Mike Hedlund took the Pirelli World Challenge GTSA class win in the final race of the season at Watkins Glen this past weekend.
This week in the Pirelli Paddock Pass, the PWC veteran looks back on the highs and lows of his season, details how he strikes a balance between racing and work life, and more.
How would you assess your season as a whole?
“I’m not sure if Pirelli World Challenge tracks how many overtakes there were in any given race, but if they do, I’d love to see the number.
“I bet we’re near the top after starting so many races at the back of the field and making our way to the podium.
“That definitely made the races more exciting, maybe at the expense for my pocket book to cover the repairs and making some of my fellow competitors mad at me with my aggressive driving!
“I’ve been doing this long enough to know that you’ll always have ups and downs throughout the year. However, this season has been the toughest I’ve ever experienced.
“At times it felt like everything outside of our Flying Lizard team bubble was conspiring to keep us out of contention.
“Obviously that wasn’t the case, but when you’re in the trenches of the season it sure seems that way!
“Excluding the actual results, I’m proud of what I’ve done this year and how the team performed.
“I feel like I’m driving the best I ever have and we as a team delivered on everything we could that was in our control every single weekend.
“That’s pretty much all you can ever do and the results will be what they are.”
How does the Audi R8 LMS GT4 that you drove this year compare to previous cars you have raced in PWC?
“The Audi R8 LMS GT4 is an awesome race car. I didn’t have much GT4 experience before the season started.
“My only time in one had been in the 2017 25 Hours of Thunderhill driving the Flying Lizard Porsche Cayman.
“We ran that event on street tires so it didn’t translate exactly to the Pirelli P-Zero slick tires we use in PWC.
“The GT3 cars I raced previously in PWC definitely have more power and more downforce, but I’d say the biggest difference is really the electronics.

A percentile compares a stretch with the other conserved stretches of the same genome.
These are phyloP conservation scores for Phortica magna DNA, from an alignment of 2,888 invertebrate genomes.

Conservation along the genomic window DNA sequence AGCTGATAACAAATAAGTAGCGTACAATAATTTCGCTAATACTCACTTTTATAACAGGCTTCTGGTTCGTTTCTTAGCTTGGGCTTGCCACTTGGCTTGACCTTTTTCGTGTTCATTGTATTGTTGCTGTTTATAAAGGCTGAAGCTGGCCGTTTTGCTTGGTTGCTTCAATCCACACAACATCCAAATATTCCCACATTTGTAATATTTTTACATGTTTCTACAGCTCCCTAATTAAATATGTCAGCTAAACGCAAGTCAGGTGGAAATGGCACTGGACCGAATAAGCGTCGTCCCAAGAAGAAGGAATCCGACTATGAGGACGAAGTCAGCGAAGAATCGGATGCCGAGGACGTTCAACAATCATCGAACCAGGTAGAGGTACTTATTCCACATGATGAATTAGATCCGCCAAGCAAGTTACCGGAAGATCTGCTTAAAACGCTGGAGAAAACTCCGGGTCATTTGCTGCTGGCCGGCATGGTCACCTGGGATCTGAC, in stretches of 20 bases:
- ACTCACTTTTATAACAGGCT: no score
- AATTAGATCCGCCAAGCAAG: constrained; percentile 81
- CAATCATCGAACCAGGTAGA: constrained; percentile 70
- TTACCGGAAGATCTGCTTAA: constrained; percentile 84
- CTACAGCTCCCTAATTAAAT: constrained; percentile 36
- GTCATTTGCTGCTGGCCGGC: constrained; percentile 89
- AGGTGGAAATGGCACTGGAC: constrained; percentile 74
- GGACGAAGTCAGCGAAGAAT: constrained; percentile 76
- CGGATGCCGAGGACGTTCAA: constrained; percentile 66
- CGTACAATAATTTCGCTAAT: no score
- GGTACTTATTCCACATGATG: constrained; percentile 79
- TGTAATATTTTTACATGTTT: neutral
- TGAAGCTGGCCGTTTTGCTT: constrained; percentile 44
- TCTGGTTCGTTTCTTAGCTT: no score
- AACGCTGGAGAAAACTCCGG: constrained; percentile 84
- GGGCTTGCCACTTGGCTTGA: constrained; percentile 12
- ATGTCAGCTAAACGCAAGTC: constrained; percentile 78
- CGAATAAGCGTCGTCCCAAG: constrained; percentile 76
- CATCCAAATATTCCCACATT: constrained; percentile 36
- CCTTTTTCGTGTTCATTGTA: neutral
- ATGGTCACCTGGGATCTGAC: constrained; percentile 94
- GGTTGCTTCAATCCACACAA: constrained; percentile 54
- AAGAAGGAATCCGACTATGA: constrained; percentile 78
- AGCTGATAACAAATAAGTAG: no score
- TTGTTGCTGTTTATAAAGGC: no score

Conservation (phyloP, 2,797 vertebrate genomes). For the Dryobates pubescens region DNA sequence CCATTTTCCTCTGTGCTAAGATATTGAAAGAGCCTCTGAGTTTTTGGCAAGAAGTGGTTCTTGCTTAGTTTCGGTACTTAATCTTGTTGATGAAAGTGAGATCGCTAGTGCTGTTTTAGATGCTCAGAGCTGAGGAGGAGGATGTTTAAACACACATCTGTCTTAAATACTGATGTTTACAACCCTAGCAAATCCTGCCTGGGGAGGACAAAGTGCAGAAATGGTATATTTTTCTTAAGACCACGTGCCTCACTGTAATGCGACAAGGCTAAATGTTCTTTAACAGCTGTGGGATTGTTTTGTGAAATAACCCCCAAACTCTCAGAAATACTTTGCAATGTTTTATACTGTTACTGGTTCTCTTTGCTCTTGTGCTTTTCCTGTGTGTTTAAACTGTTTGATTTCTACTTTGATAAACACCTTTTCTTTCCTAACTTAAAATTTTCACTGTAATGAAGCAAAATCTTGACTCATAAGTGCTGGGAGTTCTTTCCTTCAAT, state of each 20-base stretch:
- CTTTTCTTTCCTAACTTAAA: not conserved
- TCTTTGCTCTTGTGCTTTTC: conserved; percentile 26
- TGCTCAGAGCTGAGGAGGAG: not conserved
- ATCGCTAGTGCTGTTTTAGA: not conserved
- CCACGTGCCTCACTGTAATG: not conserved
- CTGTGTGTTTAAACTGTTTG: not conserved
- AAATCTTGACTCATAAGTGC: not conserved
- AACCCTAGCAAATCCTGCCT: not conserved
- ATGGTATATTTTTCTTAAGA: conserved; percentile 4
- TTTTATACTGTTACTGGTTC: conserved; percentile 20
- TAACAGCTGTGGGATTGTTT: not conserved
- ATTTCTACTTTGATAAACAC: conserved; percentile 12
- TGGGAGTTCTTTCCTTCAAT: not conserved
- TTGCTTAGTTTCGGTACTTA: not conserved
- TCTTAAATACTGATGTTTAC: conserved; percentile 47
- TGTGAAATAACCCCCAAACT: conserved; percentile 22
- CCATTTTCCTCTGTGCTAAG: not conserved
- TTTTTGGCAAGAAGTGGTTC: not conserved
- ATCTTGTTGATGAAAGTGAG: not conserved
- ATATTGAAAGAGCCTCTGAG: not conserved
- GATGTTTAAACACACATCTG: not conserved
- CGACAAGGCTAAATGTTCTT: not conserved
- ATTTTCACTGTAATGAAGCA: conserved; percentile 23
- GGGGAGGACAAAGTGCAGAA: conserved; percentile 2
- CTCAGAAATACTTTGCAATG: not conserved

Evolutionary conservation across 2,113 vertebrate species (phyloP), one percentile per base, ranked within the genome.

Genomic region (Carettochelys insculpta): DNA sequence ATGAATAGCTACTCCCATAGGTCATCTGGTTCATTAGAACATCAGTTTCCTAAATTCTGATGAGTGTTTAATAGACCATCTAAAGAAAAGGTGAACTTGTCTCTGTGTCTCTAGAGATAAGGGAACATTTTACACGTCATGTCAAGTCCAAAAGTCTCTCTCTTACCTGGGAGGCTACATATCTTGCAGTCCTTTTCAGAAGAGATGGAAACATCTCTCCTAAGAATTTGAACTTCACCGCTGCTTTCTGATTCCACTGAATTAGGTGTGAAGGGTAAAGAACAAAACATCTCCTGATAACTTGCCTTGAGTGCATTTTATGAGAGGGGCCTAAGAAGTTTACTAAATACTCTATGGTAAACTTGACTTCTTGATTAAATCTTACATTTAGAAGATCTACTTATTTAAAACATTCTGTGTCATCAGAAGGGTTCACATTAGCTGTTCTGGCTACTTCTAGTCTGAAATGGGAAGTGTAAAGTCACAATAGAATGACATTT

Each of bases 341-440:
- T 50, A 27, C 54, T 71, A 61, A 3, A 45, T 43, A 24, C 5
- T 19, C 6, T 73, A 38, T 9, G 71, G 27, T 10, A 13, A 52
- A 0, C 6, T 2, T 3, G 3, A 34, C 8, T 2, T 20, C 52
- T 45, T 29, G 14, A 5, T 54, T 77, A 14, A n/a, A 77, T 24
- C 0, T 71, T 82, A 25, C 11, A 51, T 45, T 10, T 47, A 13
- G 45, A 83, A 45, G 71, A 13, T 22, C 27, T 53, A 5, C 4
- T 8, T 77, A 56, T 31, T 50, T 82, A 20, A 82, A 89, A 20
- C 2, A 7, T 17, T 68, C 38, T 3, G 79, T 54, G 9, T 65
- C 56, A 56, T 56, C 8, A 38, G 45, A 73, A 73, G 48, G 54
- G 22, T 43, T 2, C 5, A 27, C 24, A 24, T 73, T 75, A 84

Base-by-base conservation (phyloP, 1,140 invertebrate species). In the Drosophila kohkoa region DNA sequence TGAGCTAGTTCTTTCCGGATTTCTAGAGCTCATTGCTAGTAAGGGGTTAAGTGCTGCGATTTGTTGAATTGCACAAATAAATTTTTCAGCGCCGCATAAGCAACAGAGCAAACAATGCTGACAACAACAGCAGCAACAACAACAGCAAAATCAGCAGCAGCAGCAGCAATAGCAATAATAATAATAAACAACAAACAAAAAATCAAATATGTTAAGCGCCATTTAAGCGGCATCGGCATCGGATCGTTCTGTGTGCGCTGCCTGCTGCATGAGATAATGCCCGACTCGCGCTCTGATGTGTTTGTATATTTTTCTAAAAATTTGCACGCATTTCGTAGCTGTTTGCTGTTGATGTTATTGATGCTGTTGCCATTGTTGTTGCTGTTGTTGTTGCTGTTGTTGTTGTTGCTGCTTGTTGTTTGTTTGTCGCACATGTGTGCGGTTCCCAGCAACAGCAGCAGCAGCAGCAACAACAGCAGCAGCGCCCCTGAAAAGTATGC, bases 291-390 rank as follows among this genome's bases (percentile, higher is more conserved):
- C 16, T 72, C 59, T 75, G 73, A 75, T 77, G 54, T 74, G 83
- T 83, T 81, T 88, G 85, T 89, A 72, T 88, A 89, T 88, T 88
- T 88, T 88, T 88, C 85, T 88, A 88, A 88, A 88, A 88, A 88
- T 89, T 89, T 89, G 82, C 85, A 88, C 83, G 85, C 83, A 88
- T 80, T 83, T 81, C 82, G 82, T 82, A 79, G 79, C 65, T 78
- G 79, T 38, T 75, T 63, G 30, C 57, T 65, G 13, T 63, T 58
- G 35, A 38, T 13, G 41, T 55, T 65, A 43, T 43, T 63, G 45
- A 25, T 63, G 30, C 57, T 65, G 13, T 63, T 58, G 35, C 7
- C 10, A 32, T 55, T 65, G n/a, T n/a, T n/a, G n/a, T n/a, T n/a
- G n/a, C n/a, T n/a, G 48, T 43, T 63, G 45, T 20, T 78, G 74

“The GT3 cars have full race ABS and Traction Control systems were as most of the GT4 cars have systems based on the street car version.
“That reduces their adjustability and effectiveness, but keeps it much simpler to operate and for the manufacturers to support.
“For example, the GT3 cars have dials to adjust ABS and TC in 1-12 increments and the GT4 car has two ABS settings and three TC settings (if you include “off”).
What are the challenges you face balancing your day job with your passion for motorsports?
“I’m lucky that I work with some really good people that I’ve known for a long time. They know how much I love racing and they’re able to pickup the slack for me when I’m gone.
“The hardest part is switching focus between the two on a race weekend when something important comes up with my normal job.
“After doing this for the last six or seven seasons I think I’ve gotten pretty good at multi-tasking without effecting one or the other too much!
“Once the helmet goes on, everything else out in the world gets put on pause.”
Can you shed any light on your racing plans for 2019?
“No plans for 2019 at the moment. The budgets to keep going in GT3 or GT4 are getting too high for me to maintain and the lack-luster results this year surely didn’t help my prospects.
“Being based in California makes it hard to race in Europe, even though it is more cost effective.
“I’ve thought about doing more racing in Asia after having so much fun doing the WEC race at Fuji, Japan last year, but with my brewery coming online shortly I doubt I’ll be able to spend the time AND money to do it.
“I am testing a NASCAR Xfinity [Series]-spec stock car in Phoenix next month, so maybe I’ll go down that route for 2019 to try something new.”